Adults with attachment trauma also continue to struggle forming interpersonal relationships. They may also become overly dependent on other people in their lives, and struggle to recognise the abusive and manipulative behaviours.
How can I help my child with Attachment Issues?
It can sometimes be challenging to connect past disruptions to the attachment bond with a child’s current difficulties. Caregivers sometimes state that they feel ‘blamed’ or ‘confused’ when confronted with the fact their child may have attachment trauma. It is important to remember that each child is an individual with their own unique set of experiences that may have nothing to do with your relationship with them.
If you suspect your child is suffering from attachment trauma, you should seek professional guidance. A professional will be able to help advise you how best to support your child and may help in developing a therapeutic treatment programme. If you are a foster carer, we also recommend talking to your Social Worker about any concerns you have.
Alongside professional support, there are various things that you can do to help support your child while they learn how to get over attachment issues.
One of the most important things you can do is create a secure base for your child. This means being available for them and sensitive to their needs, all the while remaining firm in your routine and boundaries.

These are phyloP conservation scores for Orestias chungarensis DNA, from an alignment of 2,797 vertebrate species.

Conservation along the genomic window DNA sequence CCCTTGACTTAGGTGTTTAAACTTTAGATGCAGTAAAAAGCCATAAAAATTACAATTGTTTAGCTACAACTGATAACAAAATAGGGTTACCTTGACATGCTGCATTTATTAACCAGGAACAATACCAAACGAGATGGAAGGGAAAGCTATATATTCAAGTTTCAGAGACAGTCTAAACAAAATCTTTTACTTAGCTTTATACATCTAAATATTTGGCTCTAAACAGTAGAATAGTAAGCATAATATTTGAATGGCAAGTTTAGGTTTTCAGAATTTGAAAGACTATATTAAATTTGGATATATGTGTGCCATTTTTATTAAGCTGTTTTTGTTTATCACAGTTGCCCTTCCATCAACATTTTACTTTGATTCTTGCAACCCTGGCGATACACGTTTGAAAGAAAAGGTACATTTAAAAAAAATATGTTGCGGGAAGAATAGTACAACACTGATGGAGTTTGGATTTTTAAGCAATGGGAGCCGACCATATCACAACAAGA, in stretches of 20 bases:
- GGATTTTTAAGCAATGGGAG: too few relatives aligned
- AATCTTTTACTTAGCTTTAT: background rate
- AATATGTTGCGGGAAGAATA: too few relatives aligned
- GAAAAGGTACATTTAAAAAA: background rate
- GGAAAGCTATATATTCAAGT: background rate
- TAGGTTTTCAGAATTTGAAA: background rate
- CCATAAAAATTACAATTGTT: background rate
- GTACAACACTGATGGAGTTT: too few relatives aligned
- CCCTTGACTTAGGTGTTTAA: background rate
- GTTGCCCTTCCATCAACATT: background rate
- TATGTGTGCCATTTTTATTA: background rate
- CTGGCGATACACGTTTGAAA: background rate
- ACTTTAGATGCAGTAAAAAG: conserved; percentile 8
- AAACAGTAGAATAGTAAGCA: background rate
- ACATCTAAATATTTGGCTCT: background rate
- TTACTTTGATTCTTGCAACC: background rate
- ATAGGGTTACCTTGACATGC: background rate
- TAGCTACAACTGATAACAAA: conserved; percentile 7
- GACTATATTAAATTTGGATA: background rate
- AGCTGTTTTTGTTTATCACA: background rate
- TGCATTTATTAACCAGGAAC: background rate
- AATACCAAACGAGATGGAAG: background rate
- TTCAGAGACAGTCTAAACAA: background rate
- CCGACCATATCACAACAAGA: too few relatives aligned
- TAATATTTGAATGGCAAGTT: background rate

How Foster Carers can Help Children with Attachment Trauma
Incorporating parenting courses into your approach as a foster carer can enhance your ability to support children with attachment trauma. Therapeutic parenting approaches, including the PACE framework, can be learned and practised through these courses.
PACE provides a framework for supporting children in crisis:
Playfulness means keeping communication fun, open and light. A playful approach creates a safe, engaging environment that invites closeness without asking too much of your child.
Acceptance means validating your child’s experiences and emotions. Instead of trying to change or censor how they’re feeling, acceptance asks that you merely acknowledge, sit and experience it with them.
Curiosity invites you to ask questions about why your child is feeling or acting the way they are without judgement or blame.
Empathy reminds you to always approach difficult situations through your child’s eyes, whether or not they are misbehaving or acting in a way you do not condone.
Your goal should be aimed at helping your child transition from a dysregulated state to a regulated one. As they learn to trust you, your relationship will begin to form a new blueprint for what a secure attachment looks like.
We see this process happen frequently with our foster carers. Foster carers can have a huge influence in helping foster children learn to understand and manage their feelings. The relationship between foster carers and foster children helps children learn how to build strong and secure attachments for the future.
- Learn more about attachment trauma at the Attachment & Trauma Network
- NSPCC Learning
- Learn more about therapeutic parenting at the National Association of Therapeutic Parents
- Beacon House has numerous online resources to help support children with developmental trauma
- The British Association for Adoption and Fostering has additional resources available for foster parents.
While dealing with attachment disorder can be difficult for foster carers, it is also one of the most significant ways you can have a positive impact on the life of a child in care. If you’re ready to find out more about becoming a foster carer, please get in touch today.